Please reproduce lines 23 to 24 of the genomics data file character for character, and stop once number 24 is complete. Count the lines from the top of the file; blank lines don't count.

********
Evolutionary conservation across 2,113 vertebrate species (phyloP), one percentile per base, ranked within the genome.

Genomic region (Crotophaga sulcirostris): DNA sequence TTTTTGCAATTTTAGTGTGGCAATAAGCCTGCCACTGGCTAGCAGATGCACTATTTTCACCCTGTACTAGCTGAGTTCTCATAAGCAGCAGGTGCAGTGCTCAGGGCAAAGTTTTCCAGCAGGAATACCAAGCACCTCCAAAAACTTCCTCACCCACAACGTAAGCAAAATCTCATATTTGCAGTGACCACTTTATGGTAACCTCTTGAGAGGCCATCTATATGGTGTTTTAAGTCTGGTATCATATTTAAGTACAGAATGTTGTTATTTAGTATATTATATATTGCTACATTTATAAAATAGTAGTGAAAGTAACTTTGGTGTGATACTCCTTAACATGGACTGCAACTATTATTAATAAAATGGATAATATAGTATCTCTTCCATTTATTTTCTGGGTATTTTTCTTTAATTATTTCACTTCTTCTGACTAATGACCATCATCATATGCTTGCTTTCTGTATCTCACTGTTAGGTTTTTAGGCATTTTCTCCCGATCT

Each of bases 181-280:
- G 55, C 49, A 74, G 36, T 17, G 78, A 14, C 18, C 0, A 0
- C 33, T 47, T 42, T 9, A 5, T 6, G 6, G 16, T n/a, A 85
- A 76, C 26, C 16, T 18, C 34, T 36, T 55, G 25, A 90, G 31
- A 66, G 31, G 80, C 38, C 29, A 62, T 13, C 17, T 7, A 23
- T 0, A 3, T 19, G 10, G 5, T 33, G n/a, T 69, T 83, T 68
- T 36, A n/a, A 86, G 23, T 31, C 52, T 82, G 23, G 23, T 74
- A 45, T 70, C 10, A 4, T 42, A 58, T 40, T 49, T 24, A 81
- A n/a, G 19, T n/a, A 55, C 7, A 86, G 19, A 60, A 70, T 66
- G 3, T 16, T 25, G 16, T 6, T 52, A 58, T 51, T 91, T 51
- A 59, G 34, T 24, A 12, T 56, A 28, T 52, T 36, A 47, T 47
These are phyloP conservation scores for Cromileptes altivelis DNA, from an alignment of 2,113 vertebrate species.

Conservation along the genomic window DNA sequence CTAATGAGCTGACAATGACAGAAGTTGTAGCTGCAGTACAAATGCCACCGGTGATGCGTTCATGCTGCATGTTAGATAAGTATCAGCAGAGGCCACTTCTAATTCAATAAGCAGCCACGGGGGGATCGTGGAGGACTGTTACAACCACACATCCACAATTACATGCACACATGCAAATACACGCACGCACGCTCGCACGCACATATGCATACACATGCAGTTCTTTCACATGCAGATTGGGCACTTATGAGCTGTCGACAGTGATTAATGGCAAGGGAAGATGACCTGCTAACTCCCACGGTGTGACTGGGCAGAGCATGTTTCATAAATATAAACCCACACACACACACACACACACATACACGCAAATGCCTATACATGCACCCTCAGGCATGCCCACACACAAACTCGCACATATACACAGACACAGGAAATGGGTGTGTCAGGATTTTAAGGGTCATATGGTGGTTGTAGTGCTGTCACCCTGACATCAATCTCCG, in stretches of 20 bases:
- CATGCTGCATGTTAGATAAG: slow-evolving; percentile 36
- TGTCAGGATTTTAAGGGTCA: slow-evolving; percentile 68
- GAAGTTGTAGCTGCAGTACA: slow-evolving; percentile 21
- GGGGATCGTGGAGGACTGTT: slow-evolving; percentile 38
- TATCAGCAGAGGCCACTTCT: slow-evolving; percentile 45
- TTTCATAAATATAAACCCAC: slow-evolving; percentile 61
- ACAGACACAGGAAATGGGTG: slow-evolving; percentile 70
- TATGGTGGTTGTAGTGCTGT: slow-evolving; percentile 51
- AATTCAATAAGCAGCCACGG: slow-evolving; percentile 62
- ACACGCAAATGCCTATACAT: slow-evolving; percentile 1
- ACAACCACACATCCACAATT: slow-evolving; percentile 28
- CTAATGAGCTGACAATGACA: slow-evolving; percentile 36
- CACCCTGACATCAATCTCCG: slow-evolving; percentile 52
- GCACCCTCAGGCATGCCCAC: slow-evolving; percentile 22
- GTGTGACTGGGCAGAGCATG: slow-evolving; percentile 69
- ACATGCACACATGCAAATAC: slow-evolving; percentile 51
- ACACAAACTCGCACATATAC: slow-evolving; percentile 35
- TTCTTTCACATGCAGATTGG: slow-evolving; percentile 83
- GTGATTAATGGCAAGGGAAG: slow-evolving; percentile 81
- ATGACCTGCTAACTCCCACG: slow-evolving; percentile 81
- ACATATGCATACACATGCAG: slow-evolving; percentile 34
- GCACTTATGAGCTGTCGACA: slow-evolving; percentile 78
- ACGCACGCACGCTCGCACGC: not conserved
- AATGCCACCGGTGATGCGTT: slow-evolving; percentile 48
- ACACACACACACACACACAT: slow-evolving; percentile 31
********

- TATGGTGGTTGTAGTGCTGT: slow-evolving; percentile 51
- AATTCAATAAGCAGCCACGG: slow-evolving; percentile 62